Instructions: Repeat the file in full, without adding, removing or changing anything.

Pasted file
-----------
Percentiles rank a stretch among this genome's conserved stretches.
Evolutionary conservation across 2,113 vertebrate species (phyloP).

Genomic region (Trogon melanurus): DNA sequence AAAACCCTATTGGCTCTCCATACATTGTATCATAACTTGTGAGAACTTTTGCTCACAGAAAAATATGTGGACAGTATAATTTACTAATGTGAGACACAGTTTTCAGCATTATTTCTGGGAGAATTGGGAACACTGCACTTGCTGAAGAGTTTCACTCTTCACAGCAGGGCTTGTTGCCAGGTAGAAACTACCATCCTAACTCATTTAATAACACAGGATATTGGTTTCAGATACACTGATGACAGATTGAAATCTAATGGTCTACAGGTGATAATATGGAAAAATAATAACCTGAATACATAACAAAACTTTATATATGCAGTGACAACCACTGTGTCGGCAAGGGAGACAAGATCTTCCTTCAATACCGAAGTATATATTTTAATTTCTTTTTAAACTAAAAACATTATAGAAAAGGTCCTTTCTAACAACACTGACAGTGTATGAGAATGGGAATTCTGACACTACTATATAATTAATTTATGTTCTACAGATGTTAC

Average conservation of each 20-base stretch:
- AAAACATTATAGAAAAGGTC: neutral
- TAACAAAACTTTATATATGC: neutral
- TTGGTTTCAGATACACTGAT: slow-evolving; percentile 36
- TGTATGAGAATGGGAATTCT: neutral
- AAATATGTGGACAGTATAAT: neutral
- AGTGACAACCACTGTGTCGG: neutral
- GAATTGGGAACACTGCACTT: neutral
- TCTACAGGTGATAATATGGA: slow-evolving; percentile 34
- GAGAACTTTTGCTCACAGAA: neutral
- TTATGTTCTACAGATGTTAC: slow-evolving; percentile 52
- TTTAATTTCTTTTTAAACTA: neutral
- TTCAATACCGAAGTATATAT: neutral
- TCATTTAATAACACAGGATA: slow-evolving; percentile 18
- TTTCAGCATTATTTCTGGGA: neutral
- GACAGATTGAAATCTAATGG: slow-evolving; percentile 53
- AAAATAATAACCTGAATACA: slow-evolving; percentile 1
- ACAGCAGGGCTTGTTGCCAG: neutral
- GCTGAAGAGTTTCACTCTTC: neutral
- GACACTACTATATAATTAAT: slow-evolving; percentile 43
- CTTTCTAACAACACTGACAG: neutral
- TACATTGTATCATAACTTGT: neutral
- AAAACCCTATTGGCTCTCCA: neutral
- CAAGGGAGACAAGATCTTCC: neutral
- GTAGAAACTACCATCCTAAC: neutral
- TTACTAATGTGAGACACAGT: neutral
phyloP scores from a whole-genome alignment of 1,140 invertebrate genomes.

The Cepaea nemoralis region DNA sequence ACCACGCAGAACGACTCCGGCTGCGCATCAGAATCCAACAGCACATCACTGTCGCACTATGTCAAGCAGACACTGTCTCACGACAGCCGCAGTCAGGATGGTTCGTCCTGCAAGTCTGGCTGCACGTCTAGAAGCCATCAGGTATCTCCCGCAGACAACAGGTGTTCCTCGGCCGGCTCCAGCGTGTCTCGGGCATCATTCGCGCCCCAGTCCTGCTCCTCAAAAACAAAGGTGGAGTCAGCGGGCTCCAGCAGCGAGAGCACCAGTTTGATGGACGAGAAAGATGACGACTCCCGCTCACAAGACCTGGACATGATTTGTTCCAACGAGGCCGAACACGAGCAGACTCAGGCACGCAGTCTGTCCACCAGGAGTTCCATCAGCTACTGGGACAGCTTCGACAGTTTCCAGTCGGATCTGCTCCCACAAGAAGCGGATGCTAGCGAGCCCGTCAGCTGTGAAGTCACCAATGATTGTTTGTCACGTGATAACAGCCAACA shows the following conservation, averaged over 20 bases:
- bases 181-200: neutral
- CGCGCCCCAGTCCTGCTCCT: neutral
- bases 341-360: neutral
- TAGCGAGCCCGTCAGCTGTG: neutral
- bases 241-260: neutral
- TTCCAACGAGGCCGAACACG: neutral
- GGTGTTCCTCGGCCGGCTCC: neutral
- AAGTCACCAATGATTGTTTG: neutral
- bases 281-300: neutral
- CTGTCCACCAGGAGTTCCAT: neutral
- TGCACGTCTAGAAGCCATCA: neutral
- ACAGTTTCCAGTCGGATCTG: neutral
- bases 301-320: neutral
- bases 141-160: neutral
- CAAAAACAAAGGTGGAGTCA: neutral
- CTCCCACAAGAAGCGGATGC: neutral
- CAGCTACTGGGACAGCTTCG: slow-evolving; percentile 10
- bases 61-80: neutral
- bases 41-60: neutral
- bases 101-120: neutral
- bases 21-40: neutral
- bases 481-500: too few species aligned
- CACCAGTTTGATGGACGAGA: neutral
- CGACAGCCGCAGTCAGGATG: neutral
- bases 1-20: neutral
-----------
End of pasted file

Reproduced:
Percentiles rank a stretch among this genome's conserved stretches.
Evolutionary conservation across 2,113 vertebrate species (phyloP).

Genomic region (Trogon melanurus): DNA sequence AAAACCCTATTGGCTCTCCATACATTGTATCATAACTTGTGAGAACTTTTGCTCACAGAAAAATATGTGGACAGTATAATTTACTAATGTGAGACACAGTTTTCAGCATTATTTCTGGGAGAATTGGGAACACTGCACTTGCTGAAGAGTTTCACTCTTCACAGCAGGGCTTGTTGCCAGGTAGAAACTACCATCCTAACTCATTTAATAACACAGGATATTGGTTTCAGATACACTGATGACAGATTGAAATCTAATGGTCTACAGGTGATAATATGGAAAAATAATAACCTGAATACATAACAAAACTTTATATATGCAGTGACAACCACTGTGTCGGCAAGGGAGACAAGATCTTCCTTCAATACCGAAGTATATATTTTAATTTCTTTTTAAACTAAAAACATTATAGAAAAGGTCCTTTCTAACAACACTGACAGTGTATGAGAATGGGAATTCTGACACTACTATATAATTAATTTATGTTCTACAGATGTTAC

Average conservation of each 20-base stretch:
- AAAACATTATAGAAAAGGTC: neutral
- TAACAAAACTTTATATATGC: neutral
- TTGGTTTCAGATACACTGAT: slow-evolving; percentile 36
- TGTATGAGAATGGGAATTCT: neutral
- AAATATGTGGACAGTATAAT: neutral
- AGTGACAACCACTGTGTCGG: neutral
- GAATTGGGAACACTGCACTT: neutral
- TCTACAGGTGATAATATGGA: slow-evolving; percentile 34
- GAGAACTTTTGCTCACAGAA: neutral
- TTATGTTCTACAGATGTTAC: slow-evolving; percentile 52
- TTTAATTTCTTTTTAAACTA: neutral
- TTCAATACCGAAGTATATAT: neutral
- TCATTTAATAACACAGGATA: slow-evolving; percentile 18
- TTTCAGCATTATTTCTGGGA: neutral
- GACAGATTGAAATCTAATGG: slow-evolving; percentile 53
- AAAATAATAACCTGAATACA: slow-evolving; percentile 1
- ACAGCAGGGCTTGTTGCCAG: neutral
- GCTGAAGAGTTTCACTCTTC: neutral
- GACACTACTATATAATTAAT: slow-evolving; percentile 43
- CTTTCTAACAACACTGACAG: neutral
- TACATTGTATCATAACTTGT: neutral
- AAAACCCTATTGGCTCTCCA: neutral
- CAAGGGAGACAAGATCTTCC: neutral
- GTAGAAACTACCATCCTAAC: neutral
- TTACTAATGTGAGACACAGT: neutral
phyloP scores from a whole-genome alignment of 1,140 invertebrate genomes.

The Cepaea nemoralis region DNA sequence ACCACGCAGAACGACTCCGGCTGCGCATCAGAATCCAACAGCACATCACTGTCGCACTATGTCAAGCAGACACTGTCTCACGACAGCCGCAGTCAGGATGGTTCGTCCTGCAAGTCTGGCTGCACGTCTAGAAGCCATCAGGTATCTCCCGCAGACAACAGGTGTTCCTCGGCCGGCTCCAGCGTGTCTCGGGCATCATTCGCGCCCCAGTCCTGCTCCTCAAAAACAAAGGTGGAGTCAGCGGGCTCCAGCAGCGAGAGCACCAGTTTGATGGACGAGAAAGATGACGACTCCCGCTCACAAGACCTGGACATGATTTGTTCCAACGAGGCCGAACACGAGCAGACTCAGGCACGCAGTCTGTCCACCAGGAGTTCCATCAGCTACTGGGACAGCTTCGACAGTTTCCAGTCGGATCTGCTCCCACAAGAAGCGGATGCTAGCGAGCCCGTCAGCTGTGAAGTCACCAATGATTGTTTGTCACGTGATAACAGCCAACA shows the following conservation, averaged over 20 bases:
- bases 181-200: neutral
- CGCGCCCCAGTCCTGCTCCT: neutral
- bases 341-360: neutral
- TAGCGAGCCCGTCAGCTGTG: neutral
- bases 241-260: neutral
- TTCCAACGAGGCCGAACACG: neutral
- GGTGTTCCTCGGCCGGCTCC: neutral
- AAGTCACCAATGATTGTTTG: neutral
- bases 281-300: neutral
- CTGTCCACCAGGAGTTCCAT: neutral
- TGCACGTCTAGAAGCCATCA: neutral
- ACAGTTTCCAGTCGGATCTG: neutral
- bases 301-320: neutral
- bases 141-160: neutral
- CAAAAACAAAGGTGGAGTCA: neutral
- CTCCCACAAGAAGCGGATGC: neutral
- CAGCTACTGGGACAGCTTCG: slow-evolving; percentile 10
- bases 61-80: neutral
- bases 41-60: neutral
- bases 101-120: neutral
- bases 21-40: neutral
- bases 481-500: too few species aligned
- CACCAGTTTGATGGACGAGA: neutral
- CGACAGCCGCAGTCAGGATG: neutral
- bases 1-20: neutral